CSE 124 Deploying code across the world
2017 October 26: Homework 3

Notes

  • Due date: Monday Nov 6, 5pm
  • You can do this homework in a group of 2
  • This homework looks long and involved–don’t panic! We’ve provided the code you’ll need to use, and you’ll be spending your time running the code on the servers and collecting measurements.

Overview

In this exercise, you’re going to do three things: (1) learn how to use RPCs, in particular Google’s gRPC framework, to write a wide-area distributed application, (2) push your code to datacenters on four continents(!), and (3) measure the resulting performance of the application.

During this course we’ll cover a number of important application performance metrics, however three of the most important are:

  • Latency: The time taken to complete an operation
  • Throughput: The amount of data exchanged per unit time.
  • Bandwidth: The maximum amount of raw data that can be transferred between a source and a destination per unit time.

Setting up AWS

Before starting the homework, please read the ACMS instructions for using Amazon AWS.

When creating a VM, use the default Amazon Linux AMI (it’s at the top of the list). Additionally, use the security group named “sc-ucsd-cse124-fa17-hw3” when creating the VM. This will allow you to communicate between VMs in different regions. This restricts the port IDs you may use; please use port numbers between 8000 and 9000.

You will need to create a key pair for each region used in the homework. As will be covered below, there are four regions where you will start VMs. This means that you will have four different key pairs by the end of the homework. Please be sure to follow the naming convention for key pairs outlined in the ACMS instructions.

Once you’re inside your VM, you need to get the homework code. Run the following:

wget http://cseweb.ucsd.edu/~gmporter/classes/fa17/cse124/post/homework3/hw3.tar
tar -xf hw3.tar

Then, cd into the ~/homework3 directory, and run:

./setup_vm.sh
. ~/.bashrc

When running your tests, you will need to use the VM’s public IP. This can be viewed in the AWS console.

When you’re done working, stop any VMs you started! Even if you haven’t finished the homework, stop your VMs. VMs cost money, and you only have a set amount you can use before ACMS will prevent you from using AWS and thus preventing you from completing the homework. To stop your VMs, just click on the VM in the AWS console, and select Actions -> Instance State -> Stop.

The application

You are going to implement a data sorting service called GlobeSort. GlobeSort is a cloud-hosted, RPC-based service which accepts data from a client, sorts that data, and returns the data in sorted order back to the client. As you might imagine, GlobeSort is unlikely to succeed as a startup, but it does have the quality of helping to illuminate some of the issues of building widely distributed systems.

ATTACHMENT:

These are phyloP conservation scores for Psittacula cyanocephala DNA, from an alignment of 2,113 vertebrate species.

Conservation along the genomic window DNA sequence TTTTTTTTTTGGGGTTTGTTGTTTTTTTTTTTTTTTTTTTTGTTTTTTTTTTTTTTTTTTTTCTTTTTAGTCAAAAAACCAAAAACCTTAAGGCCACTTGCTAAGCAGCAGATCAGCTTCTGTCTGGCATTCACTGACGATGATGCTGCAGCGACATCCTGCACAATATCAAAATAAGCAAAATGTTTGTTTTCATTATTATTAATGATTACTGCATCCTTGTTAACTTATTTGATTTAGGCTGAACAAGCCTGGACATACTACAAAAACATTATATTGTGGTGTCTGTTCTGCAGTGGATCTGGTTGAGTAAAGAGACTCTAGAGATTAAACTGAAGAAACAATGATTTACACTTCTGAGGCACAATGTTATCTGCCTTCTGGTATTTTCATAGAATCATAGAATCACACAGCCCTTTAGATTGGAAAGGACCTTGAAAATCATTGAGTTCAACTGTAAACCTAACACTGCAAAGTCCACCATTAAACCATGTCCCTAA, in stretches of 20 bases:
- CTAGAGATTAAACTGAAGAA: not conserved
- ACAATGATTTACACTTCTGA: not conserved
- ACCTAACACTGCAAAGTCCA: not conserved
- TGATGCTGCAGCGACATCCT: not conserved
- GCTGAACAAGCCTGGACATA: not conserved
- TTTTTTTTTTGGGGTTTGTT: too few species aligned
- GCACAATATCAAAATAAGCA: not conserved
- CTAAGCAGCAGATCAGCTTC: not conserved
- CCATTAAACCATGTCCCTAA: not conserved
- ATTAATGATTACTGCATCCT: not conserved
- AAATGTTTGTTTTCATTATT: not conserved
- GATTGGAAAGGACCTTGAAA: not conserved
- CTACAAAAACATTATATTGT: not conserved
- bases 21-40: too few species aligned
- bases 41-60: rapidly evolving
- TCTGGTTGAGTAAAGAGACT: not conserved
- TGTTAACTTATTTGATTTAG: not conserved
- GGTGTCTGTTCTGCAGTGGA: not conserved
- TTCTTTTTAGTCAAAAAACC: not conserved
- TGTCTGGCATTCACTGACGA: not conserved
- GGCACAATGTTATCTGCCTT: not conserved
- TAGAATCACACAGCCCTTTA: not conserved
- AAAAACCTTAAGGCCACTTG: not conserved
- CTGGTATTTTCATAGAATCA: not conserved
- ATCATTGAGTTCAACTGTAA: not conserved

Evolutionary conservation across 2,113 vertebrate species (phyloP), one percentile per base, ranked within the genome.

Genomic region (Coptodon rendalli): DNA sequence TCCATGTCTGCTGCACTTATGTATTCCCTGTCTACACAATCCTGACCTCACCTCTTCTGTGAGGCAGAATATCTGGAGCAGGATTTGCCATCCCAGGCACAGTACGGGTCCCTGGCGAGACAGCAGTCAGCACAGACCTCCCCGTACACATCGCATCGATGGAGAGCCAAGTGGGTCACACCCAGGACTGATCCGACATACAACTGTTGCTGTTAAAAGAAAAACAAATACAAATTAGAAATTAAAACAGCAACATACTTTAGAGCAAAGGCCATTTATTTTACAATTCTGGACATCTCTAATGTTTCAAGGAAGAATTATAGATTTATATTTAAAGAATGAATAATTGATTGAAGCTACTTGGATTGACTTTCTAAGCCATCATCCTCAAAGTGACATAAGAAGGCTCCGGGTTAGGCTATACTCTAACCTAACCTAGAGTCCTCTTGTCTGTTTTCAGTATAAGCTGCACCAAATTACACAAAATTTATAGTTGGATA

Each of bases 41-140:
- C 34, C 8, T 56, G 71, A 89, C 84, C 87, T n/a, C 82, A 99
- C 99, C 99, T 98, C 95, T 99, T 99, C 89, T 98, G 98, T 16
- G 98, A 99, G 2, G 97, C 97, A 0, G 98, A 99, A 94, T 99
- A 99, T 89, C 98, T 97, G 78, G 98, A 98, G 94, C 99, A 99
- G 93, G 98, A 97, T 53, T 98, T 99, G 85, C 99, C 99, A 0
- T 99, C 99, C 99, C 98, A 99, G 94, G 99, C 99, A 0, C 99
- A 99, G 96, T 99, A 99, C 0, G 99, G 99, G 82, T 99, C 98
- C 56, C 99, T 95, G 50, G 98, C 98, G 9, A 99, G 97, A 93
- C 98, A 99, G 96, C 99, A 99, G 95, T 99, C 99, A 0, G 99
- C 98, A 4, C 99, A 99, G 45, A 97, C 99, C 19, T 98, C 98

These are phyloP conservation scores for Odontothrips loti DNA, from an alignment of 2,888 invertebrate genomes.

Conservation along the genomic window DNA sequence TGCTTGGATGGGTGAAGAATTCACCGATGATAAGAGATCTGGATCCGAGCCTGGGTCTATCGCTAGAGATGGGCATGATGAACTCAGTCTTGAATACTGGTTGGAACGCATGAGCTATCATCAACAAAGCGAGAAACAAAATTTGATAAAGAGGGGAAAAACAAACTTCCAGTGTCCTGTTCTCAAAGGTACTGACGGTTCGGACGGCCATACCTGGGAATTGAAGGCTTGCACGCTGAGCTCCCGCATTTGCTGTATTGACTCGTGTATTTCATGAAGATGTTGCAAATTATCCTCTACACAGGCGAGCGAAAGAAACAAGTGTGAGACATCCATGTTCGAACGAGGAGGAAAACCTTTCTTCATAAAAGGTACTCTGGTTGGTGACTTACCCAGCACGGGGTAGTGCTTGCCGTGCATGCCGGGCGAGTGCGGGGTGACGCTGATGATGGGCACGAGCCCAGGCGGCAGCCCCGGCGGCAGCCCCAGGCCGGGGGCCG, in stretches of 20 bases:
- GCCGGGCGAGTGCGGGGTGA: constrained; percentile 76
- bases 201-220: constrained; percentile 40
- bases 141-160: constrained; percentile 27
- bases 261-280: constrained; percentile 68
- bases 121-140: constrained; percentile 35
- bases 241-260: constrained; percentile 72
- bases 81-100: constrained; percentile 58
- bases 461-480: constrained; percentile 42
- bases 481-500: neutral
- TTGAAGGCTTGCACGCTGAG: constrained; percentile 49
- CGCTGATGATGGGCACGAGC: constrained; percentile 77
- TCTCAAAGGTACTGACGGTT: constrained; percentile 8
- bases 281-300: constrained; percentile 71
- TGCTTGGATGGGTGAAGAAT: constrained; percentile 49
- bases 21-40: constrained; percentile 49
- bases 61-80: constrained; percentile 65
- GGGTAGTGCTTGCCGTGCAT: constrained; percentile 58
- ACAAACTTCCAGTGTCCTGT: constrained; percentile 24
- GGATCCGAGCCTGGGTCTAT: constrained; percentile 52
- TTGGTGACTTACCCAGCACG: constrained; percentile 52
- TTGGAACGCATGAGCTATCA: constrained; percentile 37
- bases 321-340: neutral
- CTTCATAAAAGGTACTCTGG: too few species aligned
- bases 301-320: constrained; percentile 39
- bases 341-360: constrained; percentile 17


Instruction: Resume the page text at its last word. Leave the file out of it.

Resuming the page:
GlobeSort only sorts integers, and its interface is extremely simple:

void ping(), // returns if the service is running
int[] sortIntegers(int[] input)  // sorts input

The ping() command is used to simply detect whether the service is up and running–it is generally good practice to always include it in any RPC you develop.

The sortIntegers() command sorts the list given to it as input in ascending order, returning the result in an ordered list. The input can have duplicate and negative values. For example, here are a few examples of invocations of sortIntegers():

sortIntegers([3,1,9,4]) == [1,3,4,9]
sortIntegers([3,3,1,2]) == [1,2,3,3]
sortIntegers([]) == []

We’ve actually already implemented this simple sort service using Google’s gRPC library. The starter code includes this implementation, in both Java and Python. You may choose which of the two you use for this homework. Both use the same protobuf file, called globesort.proto. Although we’ve implemented the basic sort, you will need to (slightly) modify the code we’ve provided to you in order to perform your measurements.

Python

Use the compile_protobuf.sh script inside of the homework3/py directory to create the protobuf stubs needed to run the code. Then, run the server:

./globesort_server.py <server_port>

Afterwards, run the client:

./globesort_client.py <server_ip> <server_port> <num_values>

The client will generate a random list and send it to the server for sorting.

Google has provided a Python-specific tutorial on the IDL and stub compiler

Java

For Java, we will be using the Maven build system. Inside of the homework3/java directory, run mvn protobuf:compile protobuf:compile-custom to create the protobuf stubs required, then run mvn package to compile the Java code. To run the server, use the following command:

./target/globesort/bin/runServer <server_port>

To run the client, use this command:

./target/globesort/bin/runClient <server_ip> <server_port> <num_values>

As with Python, the client sends a random list to the server for sorting.

Google has provided a Java-specific tutorial on the IDL and stub compiler.

Measuring GlobeSort

For this project, you will be using Amazon’s AWS EC2 cloud service to provision VMs onto multiple datacenters, or “regions”, across the world. You’re going to measure the latency, throughput, and bandwidth of GlobeSort.

Measuring throughput

To measure GlobeSort’s throughput, you’re going to invoke the sortIntegers() call with a list of integers, and use the measured invocation time to compute the (1) throughput of the application, and (2) the one-way network throughput between the client and the server.